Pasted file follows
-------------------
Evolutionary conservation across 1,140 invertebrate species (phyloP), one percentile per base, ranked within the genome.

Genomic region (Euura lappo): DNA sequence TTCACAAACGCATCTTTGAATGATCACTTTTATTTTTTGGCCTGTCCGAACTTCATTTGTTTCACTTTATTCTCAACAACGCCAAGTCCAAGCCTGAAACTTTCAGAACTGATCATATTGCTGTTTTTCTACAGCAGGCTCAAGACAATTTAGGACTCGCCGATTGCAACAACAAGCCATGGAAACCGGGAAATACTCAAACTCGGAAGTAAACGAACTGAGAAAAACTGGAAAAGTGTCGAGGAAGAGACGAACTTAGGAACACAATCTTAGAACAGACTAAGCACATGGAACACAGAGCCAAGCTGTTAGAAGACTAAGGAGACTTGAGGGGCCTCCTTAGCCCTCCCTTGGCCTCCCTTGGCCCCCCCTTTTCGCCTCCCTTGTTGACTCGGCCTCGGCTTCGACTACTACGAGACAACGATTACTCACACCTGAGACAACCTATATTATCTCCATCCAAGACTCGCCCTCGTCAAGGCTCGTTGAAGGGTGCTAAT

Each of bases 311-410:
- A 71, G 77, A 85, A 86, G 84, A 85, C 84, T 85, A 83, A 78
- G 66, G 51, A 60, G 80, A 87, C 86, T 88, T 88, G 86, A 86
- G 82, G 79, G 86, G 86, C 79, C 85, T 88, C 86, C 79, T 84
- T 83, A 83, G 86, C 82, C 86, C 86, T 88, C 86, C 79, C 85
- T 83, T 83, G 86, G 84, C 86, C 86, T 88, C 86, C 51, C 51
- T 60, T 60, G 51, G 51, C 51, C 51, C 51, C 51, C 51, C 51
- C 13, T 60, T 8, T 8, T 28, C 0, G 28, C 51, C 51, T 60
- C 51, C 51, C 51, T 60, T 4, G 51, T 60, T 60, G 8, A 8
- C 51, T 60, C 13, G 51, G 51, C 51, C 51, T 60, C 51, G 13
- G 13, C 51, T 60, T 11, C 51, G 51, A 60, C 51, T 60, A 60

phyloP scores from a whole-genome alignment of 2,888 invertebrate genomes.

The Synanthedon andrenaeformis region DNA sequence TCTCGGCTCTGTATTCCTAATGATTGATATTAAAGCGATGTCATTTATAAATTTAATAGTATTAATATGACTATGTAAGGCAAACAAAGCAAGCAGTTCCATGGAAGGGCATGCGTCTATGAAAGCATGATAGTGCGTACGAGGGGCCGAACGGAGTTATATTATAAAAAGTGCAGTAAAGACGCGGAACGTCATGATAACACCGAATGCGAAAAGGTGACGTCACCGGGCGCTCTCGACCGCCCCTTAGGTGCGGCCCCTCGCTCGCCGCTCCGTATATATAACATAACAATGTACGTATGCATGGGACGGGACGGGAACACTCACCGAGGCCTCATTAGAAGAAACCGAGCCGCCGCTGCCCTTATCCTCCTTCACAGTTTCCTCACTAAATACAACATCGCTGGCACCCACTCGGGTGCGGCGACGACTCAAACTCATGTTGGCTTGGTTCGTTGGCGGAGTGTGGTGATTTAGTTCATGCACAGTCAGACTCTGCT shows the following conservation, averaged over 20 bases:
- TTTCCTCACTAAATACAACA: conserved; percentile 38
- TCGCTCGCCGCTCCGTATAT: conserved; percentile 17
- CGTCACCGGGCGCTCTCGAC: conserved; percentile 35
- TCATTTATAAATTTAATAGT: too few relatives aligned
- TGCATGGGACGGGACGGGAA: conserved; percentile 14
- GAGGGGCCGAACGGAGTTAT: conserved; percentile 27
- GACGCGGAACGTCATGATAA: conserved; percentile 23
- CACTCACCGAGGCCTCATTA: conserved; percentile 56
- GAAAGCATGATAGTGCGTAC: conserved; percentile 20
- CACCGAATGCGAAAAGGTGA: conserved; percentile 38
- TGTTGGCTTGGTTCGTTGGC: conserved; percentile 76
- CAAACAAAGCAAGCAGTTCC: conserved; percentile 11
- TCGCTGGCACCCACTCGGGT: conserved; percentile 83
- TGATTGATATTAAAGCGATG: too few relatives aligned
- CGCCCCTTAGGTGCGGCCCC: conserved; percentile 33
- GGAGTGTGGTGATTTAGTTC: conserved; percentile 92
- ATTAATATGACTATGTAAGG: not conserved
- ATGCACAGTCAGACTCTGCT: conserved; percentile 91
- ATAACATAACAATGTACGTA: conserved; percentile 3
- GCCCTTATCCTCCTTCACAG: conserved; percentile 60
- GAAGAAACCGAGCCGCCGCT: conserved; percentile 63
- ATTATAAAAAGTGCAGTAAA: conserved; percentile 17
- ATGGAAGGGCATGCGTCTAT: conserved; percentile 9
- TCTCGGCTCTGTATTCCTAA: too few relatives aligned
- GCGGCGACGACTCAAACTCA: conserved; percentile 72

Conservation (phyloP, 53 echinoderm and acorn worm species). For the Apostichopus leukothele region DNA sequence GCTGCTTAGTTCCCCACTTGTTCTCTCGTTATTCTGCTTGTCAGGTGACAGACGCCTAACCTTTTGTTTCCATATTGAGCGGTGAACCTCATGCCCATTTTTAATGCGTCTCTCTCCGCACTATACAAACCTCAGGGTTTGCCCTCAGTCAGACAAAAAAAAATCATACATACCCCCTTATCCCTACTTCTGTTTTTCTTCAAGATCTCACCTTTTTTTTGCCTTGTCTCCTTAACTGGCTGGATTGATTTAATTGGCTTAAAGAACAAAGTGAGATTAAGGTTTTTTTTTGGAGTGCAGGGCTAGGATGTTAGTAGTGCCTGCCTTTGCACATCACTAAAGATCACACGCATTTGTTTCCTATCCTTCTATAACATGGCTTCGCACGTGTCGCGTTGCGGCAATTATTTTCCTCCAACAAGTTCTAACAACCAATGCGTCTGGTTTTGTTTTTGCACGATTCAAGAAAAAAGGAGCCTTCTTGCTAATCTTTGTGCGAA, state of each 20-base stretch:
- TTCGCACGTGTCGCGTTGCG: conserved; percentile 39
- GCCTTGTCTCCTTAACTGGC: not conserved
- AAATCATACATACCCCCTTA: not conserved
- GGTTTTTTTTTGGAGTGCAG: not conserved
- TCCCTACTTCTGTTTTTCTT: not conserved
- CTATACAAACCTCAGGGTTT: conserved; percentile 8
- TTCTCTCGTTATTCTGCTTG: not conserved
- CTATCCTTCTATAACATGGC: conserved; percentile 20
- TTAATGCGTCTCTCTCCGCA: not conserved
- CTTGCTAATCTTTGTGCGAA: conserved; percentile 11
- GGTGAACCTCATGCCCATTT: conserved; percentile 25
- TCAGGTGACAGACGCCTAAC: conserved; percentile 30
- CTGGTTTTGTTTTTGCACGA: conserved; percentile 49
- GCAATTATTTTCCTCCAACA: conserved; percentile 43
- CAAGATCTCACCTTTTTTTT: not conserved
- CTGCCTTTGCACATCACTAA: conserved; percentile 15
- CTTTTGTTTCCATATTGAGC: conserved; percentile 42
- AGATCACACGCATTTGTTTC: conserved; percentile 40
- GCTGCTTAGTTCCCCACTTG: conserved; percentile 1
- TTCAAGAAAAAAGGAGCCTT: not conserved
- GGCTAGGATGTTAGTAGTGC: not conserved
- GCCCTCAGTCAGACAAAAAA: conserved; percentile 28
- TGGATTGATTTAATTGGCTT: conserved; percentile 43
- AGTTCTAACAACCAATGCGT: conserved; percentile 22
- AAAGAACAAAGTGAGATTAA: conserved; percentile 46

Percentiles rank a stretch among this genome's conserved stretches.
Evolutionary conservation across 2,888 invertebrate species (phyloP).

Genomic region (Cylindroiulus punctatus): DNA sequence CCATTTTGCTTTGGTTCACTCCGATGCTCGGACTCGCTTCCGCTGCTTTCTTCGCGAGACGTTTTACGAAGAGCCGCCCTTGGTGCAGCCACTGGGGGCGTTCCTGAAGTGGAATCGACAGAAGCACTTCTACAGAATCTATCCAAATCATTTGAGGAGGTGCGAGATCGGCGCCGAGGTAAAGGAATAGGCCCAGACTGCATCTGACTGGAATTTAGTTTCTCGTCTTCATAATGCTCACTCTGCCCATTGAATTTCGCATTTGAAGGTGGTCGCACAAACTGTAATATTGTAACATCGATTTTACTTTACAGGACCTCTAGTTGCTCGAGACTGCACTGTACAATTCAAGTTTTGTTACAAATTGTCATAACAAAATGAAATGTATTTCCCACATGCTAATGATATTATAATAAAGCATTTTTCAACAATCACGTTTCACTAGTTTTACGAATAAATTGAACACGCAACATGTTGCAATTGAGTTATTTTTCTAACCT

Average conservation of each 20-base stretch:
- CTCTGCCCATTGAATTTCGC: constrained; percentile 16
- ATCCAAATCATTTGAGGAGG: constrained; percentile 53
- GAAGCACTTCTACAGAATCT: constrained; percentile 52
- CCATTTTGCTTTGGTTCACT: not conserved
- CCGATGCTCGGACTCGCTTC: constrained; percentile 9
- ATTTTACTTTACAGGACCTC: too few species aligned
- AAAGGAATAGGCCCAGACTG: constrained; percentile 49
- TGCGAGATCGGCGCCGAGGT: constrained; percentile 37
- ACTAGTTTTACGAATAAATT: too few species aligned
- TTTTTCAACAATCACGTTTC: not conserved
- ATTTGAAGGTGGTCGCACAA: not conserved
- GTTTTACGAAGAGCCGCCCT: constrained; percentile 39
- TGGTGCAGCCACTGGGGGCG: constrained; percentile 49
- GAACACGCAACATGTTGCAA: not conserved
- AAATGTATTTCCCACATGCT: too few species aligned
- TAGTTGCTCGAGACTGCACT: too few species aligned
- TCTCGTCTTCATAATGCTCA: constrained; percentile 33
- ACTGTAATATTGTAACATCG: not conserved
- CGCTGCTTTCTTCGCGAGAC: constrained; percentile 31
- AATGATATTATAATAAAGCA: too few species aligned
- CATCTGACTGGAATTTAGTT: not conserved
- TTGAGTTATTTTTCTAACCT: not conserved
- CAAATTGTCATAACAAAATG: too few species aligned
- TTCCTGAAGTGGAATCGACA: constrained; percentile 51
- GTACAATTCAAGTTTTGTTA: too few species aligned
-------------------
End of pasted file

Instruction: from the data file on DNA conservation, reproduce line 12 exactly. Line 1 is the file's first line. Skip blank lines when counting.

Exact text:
- C 51, T 60, C 13, G 51, G 51, C 51, C 51, T 60, C 51, G 13